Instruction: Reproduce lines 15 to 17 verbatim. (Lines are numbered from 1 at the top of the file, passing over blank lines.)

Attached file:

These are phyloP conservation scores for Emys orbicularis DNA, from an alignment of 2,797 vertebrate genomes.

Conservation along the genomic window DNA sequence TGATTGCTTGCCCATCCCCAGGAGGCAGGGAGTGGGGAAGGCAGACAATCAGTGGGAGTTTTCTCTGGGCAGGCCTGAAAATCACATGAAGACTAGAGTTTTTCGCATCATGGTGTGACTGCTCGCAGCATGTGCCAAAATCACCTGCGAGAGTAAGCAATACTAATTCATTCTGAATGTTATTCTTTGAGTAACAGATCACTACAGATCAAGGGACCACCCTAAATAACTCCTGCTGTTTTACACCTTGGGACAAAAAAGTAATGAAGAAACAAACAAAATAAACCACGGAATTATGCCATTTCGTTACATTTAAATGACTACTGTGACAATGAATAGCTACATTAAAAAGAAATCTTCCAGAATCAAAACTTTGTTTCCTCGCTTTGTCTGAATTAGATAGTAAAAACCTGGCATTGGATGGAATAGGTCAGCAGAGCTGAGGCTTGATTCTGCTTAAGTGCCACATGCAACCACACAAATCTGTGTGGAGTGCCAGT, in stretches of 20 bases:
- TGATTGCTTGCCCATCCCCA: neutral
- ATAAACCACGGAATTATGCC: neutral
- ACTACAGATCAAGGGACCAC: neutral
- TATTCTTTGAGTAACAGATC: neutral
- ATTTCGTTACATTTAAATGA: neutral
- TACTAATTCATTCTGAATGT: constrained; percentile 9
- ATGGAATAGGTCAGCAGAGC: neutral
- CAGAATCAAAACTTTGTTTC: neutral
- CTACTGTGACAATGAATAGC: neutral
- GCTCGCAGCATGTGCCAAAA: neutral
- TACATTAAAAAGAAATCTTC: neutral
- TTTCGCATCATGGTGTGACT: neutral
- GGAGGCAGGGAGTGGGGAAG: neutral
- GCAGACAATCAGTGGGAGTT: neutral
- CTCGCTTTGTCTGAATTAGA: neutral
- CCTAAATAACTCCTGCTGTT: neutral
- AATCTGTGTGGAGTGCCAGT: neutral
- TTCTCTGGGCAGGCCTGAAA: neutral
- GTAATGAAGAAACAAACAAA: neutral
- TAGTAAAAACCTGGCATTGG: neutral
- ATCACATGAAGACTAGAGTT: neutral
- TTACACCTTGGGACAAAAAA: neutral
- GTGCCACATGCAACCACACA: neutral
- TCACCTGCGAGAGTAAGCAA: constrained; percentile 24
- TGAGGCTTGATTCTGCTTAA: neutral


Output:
- GGAGGCAGGGAGTGGGGAAG: neutral
- GCAGACAATCAGTGGGAGTT: neutral
- CTCGCTTTGTCTGAATTAGA: neutral